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Inside the Biden, Obama and Clinton Fundraiser at Radio City

by California Digital News



44, 46 and 42 put on a fundraiser to prevent 45 from returning to the Oval.
Photo: BRENDAN SMIALOWSKI/AFP via Getty Images


It was shortly before 9 p.m. last night, and a 58-year-old anti-war activist who’d paid $1,000 for her seat near the stage at Radio City Music Hall was yelling at Stephen Colbert and the three Democratic presidents, Biden, Obama, and Clinton. They were on stage, in the middle of answering one of Colbert’s softball questions, about whether it’s actually enjoyable to live inside the White House. Bill Clinton (who says it is) paused briefly while the woman tussled with security. As they frog-marched her past where I stood with the rest of the press, she turned back and screamed one more time, “YOU’RE ALL OUT OF YOUR MINDS!”

I sort of wondered if she had a point. Was hosting this big-money, star-spangled fundraiser really what was going to bring this party together into U.N.I.T.Y., as Queen Latifah sang on stage earlier that very night?

The campaign is on, and last night Donald Trump’s name was like Beetlejuice. Biden, Obama and Clinton seemed determined not to invoke it. Colbert kept trying to get them to go there. “This is such an exciting and rare occasion,” he said at the top of the program. “Three presidents have all come to New York and not one of them is here to appear in court.” They seemed a little unsure if that was something to laugh about.

The whole evening was the kind of spectacle only the Democrats could whip up. Biden’s campaign co-chair, the Hollywood mogul Jeffrey Katzenberg, orchestrated it with Anna Wintour and finance chair Rufus Gifford. Jordan Roth helped produce. Colbert moderated and Lizzo performed. Annie Leibovitz was on hand to take photographs of top donors with the presidential troika.

Various Democrats, including Chuck Schumer, Mitch Landrieu, and Hakeem Jeffries, were there, as well as VIPs like fashion designer Michael Kors, restaurantrepreneur Danny Meyer, and the venture capitalist Alan Patricof. Security was tight, and some VIPs were made to stand in line outside in the driving rain for 90 minutes, which made them feel not as important as they’d prefer. The campaign said it raked in $26 million.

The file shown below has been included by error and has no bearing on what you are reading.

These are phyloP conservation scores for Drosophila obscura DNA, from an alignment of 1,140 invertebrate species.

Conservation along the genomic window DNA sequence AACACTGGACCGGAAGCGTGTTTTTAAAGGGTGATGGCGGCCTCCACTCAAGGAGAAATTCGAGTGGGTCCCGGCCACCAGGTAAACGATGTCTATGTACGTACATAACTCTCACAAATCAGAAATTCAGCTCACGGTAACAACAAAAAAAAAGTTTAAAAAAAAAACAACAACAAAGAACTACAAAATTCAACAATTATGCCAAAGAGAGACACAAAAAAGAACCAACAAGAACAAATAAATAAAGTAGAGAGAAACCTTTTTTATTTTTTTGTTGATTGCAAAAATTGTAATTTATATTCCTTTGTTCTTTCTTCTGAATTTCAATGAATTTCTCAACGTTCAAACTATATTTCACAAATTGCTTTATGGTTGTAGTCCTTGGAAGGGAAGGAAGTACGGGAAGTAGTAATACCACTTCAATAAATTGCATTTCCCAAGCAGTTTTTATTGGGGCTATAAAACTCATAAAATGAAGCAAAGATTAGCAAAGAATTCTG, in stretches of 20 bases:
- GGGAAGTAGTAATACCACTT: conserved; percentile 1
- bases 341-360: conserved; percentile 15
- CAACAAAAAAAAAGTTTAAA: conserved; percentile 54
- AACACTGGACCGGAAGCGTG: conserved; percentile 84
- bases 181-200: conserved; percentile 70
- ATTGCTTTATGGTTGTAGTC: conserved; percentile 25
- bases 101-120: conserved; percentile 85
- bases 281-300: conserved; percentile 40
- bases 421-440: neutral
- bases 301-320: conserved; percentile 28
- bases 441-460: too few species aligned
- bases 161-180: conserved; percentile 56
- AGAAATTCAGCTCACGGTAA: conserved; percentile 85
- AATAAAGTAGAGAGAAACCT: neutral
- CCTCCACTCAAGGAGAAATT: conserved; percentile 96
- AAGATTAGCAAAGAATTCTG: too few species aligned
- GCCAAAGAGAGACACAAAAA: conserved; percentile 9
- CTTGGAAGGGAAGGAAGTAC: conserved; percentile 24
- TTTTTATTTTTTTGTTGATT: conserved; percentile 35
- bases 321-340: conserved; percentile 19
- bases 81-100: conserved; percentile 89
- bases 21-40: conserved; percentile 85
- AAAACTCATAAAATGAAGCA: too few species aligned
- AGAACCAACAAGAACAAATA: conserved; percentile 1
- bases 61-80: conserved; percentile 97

Hours before the show began, I had arrived to Radio City and was stuffed, along with the rest of the traveling White House press corps, in a Rockettes dressing room backstage. There was also a reporter from People and one from BET and two people from Vogue, who stood in the corner, dissecting the news of Alessandro Michele being appointed to the top job at Valentino. Across the room, a claque of campaign reporters talked with junior Biden aides about the new show Girls on the Bus, which depicts life on the campaign trail and is based on Times reporter Amy Chozick’s book. (Reviews in the room were mixed). A reporter from “Page Six” leaned against a window, looking bored. “It was either this or the Pornhub awards at the Whisky a Go Go,” he said.

Shortly after 8 p.m., we all turned toward the little television in the dressing room to watch the First Lady walk onstage. Notepads out. “The fundraiser to end all fundraisers!” she said, before introducing Lizzo. “We got three presidents in the building tonight, that sounds like a pahh-pahh-pahhhrrrttyyy to me,” Lizzo said. The audience clapped. Then it was Mindy Kaling. “I don’t normally get asked to host political events like this,” she said, “and I think it might be really bad for my career, but who cares about me and my problems — this is so glamorous, and it’s for such a good cause.” Kaling ragged on the audience a bit. “I love that you were willing to spend money to re-elect a president that has openly promised to raise your taxes, it’s amazingly selfless. And it’s so stupid. It just warms my heart.” Laughter. She said that, once, her 2-year-old daughter “saw Kamala Harris and thought it was me, and I have never felt so hot. Or that my daughter was a little bit racist. It’s fine.” Ben Platt came on next; he talked about his “chosen family” and sang a song.

The press was ushered out of the Rockettes room and down a tight hallway backstage. We emerged into the auditorium in time to see Colbert and the presidents rise up from the orchestra pit like aged rock stars.

“First question for you, President Biden, how would you describe what’s at stake in this election …”

Biden gave his well-rehearsed stump speech about democracy being at stake.

“President Obama and President Clinton, is there anything you would like to add to that sense of urgency …”